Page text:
7 lessons from the MERS outbreak in South Korea

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A new editorial published in the International Journal of Infectious Diseases laid out seven key lessons to be learned from the outbreak of Middle East respiratory syndrome, or MERS, currently happening in South Korea.

The editorial was penned by Eskild Petersen, a physician from Finland, and his colleagues.

Below are the seven key lessons outlined by Dr. Petersen and others in the editorial:

1. MERS is a major threat to global health security and could turn into an epidemic.

2. The MERS virus needs close monitoring, and genomic studies should be carried out for as many MERS cases as possible.

3. The Ramadan period, which started Thursday, could further the global spread of MERS as roughly 1 million pilgrims from nearly 200 countries travel to Mecca.

4. The Ebola virus outbreak overshadowed news about other infectious diseases for more than a year, showcasing that global surveillance systems cannot aptly focus on multiple infectious diseases at the same time.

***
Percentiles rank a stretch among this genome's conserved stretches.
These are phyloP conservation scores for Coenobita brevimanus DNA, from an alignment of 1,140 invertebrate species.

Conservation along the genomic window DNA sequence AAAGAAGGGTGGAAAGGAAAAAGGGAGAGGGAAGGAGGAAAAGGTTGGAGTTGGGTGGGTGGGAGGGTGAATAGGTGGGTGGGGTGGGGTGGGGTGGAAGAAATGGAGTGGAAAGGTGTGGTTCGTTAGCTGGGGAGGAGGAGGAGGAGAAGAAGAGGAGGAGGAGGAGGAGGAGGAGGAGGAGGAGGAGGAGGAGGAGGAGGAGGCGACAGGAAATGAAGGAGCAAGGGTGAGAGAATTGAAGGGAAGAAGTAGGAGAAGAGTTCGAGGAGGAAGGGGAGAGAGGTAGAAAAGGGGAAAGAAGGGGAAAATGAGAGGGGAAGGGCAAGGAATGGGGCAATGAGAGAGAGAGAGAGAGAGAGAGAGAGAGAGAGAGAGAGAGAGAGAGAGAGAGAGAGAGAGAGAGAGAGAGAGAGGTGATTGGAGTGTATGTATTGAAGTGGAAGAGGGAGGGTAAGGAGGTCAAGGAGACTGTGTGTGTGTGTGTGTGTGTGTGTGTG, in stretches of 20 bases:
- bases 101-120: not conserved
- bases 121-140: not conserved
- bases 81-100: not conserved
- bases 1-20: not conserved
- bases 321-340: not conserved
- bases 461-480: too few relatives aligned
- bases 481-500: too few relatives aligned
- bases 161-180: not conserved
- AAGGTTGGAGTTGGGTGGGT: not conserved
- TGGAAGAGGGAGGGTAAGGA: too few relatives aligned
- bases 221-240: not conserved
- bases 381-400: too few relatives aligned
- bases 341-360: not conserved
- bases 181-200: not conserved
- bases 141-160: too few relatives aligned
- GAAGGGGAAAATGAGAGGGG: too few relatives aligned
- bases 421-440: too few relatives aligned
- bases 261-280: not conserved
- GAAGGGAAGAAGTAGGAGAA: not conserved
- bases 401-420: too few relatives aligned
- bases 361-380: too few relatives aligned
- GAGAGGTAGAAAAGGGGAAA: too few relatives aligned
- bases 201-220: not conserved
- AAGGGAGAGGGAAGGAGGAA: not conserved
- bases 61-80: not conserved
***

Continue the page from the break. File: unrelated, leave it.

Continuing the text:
5. Information about the epidemiology, pathogenesis and management of MERS still remain a mystery.

6. MERS surveillance systems need to be enhanced, as do the global awareness of MERS and the importance of infection control measures.

7. Healthcare workers and others who may have been exposed to the virus need to self-quarantine and seek medical care early on.

"It is critical that global efforts are focused urgently on basic science and on clinical and public health research into MERS to establish the exact mode of transmission to and between humans," said Dr. Petersen.

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